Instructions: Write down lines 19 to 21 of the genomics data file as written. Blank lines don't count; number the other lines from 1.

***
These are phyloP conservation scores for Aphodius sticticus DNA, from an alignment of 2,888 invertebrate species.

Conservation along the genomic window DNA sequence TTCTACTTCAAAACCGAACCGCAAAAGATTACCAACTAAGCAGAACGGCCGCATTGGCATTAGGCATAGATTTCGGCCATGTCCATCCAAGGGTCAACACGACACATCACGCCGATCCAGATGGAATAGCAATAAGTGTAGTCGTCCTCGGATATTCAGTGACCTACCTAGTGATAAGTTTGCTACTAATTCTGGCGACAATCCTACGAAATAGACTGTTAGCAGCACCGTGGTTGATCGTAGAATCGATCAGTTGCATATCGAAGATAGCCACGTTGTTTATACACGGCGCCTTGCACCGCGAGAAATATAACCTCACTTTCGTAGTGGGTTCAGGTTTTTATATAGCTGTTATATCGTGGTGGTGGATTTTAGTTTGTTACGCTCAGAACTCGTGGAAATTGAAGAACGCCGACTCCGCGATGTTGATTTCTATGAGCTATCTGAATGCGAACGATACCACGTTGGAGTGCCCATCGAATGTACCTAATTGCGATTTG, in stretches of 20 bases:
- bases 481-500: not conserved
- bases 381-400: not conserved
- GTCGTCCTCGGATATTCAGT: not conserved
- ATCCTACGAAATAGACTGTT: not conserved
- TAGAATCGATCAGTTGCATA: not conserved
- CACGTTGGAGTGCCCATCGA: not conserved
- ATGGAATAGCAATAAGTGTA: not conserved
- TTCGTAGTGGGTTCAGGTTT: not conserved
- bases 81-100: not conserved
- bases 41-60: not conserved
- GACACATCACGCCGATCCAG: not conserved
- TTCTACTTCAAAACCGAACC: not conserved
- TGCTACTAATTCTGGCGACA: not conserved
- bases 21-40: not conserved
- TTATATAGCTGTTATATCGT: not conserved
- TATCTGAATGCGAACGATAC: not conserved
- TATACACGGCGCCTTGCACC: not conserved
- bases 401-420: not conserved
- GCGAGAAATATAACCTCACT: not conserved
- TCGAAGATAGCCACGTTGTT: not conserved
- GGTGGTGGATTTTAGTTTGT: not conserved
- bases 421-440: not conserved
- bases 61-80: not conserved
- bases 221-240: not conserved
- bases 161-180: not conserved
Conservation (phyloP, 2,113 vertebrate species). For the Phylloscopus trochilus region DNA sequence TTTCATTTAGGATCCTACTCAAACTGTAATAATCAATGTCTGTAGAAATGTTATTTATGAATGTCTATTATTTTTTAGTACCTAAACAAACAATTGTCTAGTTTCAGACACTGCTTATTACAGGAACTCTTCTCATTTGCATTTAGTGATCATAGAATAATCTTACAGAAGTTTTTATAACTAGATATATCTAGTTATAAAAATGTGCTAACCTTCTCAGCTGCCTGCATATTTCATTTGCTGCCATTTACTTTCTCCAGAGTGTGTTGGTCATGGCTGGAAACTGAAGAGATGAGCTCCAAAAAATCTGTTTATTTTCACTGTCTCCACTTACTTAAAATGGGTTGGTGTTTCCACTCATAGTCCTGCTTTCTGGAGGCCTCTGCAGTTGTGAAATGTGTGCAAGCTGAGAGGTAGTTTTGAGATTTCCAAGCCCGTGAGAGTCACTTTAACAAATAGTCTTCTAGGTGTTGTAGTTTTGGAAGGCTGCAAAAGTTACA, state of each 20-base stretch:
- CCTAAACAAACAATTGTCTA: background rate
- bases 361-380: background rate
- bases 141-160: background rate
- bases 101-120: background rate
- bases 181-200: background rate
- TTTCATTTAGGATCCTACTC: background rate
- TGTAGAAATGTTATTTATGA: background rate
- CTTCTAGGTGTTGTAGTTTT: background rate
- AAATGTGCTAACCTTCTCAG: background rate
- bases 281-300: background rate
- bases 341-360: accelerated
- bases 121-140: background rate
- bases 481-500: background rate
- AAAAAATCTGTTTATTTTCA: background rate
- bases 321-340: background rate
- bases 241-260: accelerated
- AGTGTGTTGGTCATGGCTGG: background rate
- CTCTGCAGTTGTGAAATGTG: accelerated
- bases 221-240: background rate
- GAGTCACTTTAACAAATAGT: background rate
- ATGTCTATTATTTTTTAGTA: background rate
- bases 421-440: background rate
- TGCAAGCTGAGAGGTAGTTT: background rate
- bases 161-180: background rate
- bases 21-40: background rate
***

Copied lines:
- TATACACGGCGCCTTGCACC: not conserved
- bases 401-420: not conserved
- GCGAGAAATATAACCTCACT: not conserved